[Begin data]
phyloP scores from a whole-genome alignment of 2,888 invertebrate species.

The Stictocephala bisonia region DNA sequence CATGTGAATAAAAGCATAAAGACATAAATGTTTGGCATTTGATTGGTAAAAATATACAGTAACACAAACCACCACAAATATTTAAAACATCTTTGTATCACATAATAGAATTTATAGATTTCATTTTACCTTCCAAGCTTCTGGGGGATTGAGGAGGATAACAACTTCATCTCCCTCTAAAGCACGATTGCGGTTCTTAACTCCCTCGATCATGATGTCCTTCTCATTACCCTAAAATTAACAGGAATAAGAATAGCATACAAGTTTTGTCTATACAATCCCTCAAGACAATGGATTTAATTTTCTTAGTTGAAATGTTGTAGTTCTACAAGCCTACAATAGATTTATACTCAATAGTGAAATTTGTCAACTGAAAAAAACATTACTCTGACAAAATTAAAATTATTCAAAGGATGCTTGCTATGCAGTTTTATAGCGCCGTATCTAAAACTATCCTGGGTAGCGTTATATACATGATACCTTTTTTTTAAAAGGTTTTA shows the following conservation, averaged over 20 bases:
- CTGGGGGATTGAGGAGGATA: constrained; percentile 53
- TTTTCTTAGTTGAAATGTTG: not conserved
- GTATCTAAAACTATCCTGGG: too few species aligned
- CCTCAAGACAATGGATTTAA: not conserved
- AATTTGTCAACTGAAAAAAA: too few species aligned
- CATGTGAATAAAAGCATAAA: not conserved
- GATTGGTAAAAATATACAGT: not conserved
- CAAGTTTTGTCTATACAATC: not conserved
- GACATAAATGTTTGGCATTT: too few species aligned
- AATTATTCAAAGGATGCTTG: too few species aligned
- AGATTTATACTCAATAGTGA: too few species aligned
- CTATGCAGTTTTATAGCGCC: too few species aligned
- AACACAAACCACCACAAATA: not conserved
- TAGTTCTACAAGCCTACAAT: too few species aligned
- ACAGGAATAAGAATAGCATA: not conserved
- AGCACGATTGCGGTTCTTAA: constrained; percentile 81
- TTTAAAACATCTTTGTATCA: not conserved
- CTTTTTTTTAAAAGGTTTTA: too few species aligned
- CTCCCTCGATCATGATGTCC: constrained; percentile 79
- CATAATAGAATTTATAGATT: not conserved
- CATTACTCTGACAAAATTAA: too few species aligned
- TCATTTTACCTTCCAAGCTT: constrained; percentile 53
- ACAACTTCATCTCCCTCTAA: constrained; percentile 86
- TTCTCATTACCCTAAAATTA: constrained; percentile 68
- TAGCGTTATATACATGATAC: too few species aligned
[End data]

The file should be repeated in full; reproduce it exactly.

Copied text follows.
phyloP scores from a whole-genome alignment of 2,888 invertebrate species.

The Stictocephala bisonia region DNA sequence CATGTGAATAAAAGCATAAAGACATAAATGTTTGGCATTTGATTGGTAAAAATATACAGTAACACAAACCACCACAAATATTTAAAACATCTTTGTATCACATAATAGAATTTATAGATTTCATTTTACCTTCCAAGCTTCTGGGGGATTGAGGAGGATAACAACTTCATCTCCCTCTAAAGCACGATTGCGGTTCTTAACTCCCTCGATCATGATGTCCTTCTCATTACCCTAAAATTAACAGGAATAAGAATAGCATACAAGTTTTGTCTATACAATCCCTCAAGACAATGGATTTAATTTTCTTAGTTGAAATGTTGTAGTTCTACAAGCCTACAATAGATTTATACTCAATAGTGAAATTTGTCAACTGAAAAAAACATTACTCTGACAAAATTAAAATTATTCAAAGGATGCTTGCTATGCAGTTTTATAGCGCCGTATCTAAAACTATCCTGGGTAGCGTTATATACATGATACCTTTTTTTTAAAAGGTTTTA shows the following conservation, averaged over 20 bases:
- CTGGGGGATTGAGGAGGATA: constrained; percentile 53
- TTTTCTTAGTTGAAATGTTG: not conserved
- GTATCTAAAACTATCCTGGG: too few species aligned
- CCTCAAGACAATGGATTTAA: not conserved
- AATTTGTCAACTGAAAAAAA: too few species aligned
- CATGTGAATAAAAGCATAAA: not conserved
- GATTGGTAAAAATATACAGT: not conserved
- CAAGTTTTGTCTATACAATC: not conserved
- GACATAAATGTTTGGCATTT: too few species aligned
- AATTATTCAAAGGATGCTTG: too few species aligned
- AGATTTATACTCAATAGTGA: too few species aligned
- CTATGCAGTTTTATAGCGCC: too few species aligned
- AACACAAACCACCACAAATA: not conserved
- TAGTTCTACAAGCCTACAAT: too few species aligned
- ACAGGAATAAGAATAGCATA: not conserved
- AGCACGATTGCGGTTCTTAA: constrained; percentile 81
- TTTAAAACATCTTTGTATCA: not conserved
- CTTTTTTTTAAAAGGTTTTA: too few species aligned
- CTCCCTCGATCATGATGTCC: constrained; percentile 79
- CATAATAGAATTTATAGATT: not conserved
- CATTACTCTGACAAAATTAA: too few species aligned
- TCATTTTACCTTCCAAGCTT: constrained; percentile 53
- ACAACTTCATCTCCCTCTAA: constrained; percentile 86
- TTCTCATTACCCTAAAATTA: constrained; percentile 68
- TAGCGTTATATACATGATAC: too few species aligned